Infection and immunity

A Heterologous Reporter Defines the Role of the Tetanus Toxin Interchain Disulfide in Light-Chain Translocation.

PMID 25895970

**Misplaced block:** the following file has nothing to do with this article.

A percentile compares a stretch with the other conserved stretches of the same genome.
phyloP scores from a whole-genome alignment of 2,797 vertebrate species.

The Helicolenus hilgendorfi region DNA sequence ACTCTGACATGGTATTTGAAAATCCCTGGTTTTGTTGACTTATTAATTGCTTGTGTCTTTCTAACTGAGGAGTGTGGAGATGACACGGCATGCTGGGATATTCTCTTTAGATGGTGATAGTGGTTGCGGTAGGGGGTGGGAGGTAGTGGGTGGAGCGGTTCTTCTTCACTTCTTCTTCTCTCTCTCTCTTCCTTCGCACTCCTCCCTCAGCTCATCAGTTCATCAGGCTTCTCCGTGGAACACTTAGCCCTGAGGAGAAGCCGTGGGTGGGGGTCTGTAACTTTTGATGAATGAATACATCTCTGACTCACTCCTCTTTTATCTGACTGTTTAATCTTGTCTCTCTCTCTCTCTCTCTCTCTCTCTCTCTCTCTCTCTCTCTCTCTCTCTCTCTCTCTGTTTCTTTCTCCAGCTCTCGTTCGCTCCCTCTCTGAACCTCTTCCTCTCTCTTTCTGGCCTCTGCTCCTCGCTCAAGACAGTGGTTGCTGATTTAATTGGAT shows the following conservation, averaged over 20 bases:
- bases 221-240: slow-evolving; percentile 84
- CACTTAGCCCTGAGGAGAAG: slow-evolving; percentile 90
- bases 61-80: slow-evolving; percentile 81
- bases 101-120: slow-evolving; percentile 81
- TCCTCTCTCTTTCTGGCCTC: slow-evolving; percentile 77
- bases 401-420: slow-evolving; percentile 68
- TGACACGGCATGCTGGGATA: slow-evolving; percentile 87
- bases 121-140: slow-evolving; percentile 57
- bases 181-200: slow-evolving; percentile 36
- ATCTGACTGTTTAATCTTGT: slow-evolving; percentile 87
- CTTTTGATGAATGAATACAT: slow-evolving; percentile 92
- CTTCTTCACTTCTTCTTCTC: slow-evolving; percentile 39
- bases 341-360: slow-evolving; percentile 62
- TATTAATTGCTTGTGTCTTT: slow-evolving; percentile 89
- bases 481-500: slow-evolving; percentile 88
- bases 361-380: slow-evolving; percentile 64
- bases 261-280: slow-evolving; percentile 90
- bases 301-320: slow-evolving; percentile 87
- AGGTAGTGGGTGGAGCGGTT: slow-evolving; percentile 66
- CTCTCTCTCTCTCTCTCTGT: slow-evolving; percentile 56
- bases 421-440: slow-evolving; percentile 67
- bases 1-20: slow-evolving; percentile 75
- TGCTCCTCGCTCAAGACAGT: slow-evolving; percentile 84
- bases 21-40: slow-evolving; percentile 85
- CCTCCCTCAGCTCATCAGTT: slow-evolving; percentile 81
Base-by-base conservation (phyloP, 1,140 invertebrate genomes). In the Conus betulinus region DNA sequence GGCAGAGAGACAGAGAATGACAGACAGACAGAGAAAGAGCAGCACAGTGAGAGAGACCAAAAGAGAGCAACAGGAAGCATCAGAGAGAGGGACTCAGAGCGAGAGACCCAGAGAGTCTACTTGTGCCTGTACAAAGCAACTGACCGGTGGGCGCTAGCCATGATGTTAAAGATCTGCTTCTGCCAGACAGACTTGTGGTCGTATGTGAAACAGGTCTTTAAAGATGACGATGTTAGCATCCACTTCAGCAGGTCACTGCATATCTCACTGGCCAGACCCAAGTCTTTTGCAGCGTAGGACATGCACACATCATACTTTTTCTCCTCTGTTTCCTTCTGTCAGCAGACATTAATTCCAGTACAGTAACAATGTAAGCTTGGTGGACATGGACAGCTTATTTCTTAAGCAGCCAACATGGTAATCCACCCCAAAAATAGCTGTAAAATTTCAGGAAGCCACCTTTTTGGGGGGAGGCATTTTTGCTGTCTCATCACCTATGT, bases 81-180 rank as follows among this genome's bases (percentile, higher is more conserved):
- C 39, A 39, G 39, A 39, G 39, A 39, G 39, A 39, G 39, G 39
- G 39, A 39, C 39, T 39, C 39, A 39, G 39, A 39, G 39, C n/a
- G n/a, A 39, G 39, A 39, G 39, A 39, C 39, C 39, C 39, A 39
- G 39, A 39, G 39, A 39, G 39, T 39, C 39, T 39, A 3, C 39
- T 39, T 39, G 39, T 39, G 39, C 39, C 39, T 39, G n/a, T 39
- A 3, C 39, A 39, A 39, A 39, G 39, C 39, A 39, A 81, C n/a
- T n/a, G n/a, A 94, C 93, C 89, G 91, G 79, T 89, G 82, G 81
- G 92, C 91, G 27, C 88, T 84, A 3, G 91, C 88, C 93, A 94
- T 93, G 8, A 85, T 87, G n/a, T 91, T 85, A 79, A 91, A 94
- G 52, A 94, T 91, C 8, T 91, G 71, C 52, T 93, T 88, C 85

Botulinum neurotoxins (BoNTs) and tetanus toxin (TeNT) are the most potent toxins for humans and elicit unique pathologies due to their ability to traffic within motor neurons. BoNTs act locally within motor neurons to elicit flaccid paralysis, while retrograde TeNT traffics to inhibitory neurons within the central nervous system (CNS) to elicit spastic paralysis. BoNT and TeNT are dichain proteins linked by an interchain disulfide bond comprised of an N-terminal catalytic light chain (LC) and a C-terminal heavy chain (HC) that encodes an LC translocation domain (HCT) and a receptor-binding domain (HCR). LC translocation is the least understood property of toxin action, but it involves low pH, proteolysis, and an intact interchain disulfide bridge. Recently, Pirazzini et al. (FEBS Lett 587:150-155, 2013, observed that inhibitors of thioredoxin reductase (TrxR) blocked TeNT and BoNT action in cerebellar granular neurons. In the current study, an atoxic TeNT LC translocation reporter was engineered by fusing β-lactamase to the N terminus of TeNT [βlac-TeNT(RY)] to investigate LC translocation in primary cortical neurons and Neuro-2a cells. βlac-TeNT(RY) retained the interchain disulfide bond, showed ganglioside-dependent binding to neurons, required acidification to promote βlac translocation, and was sensitive to auranofin, an inhibitor of thioredoxin reductase. Mutation of βlac-TeNT(RY) at C439S and C467S eliminated the interchain disulfide bond and inhibited βlac translocation. These data support the requirement of an intact interchain disulfide for LC translocation and imply that disulfide reduction is a prerequisite for LC delivery into the host cytosol. The data also support a model that LC translocation proceeds from the C to the N terminus. βlac-TeNT(RY) is the first reporter system to measure translocation by an AB single-chain toxin in intact cells.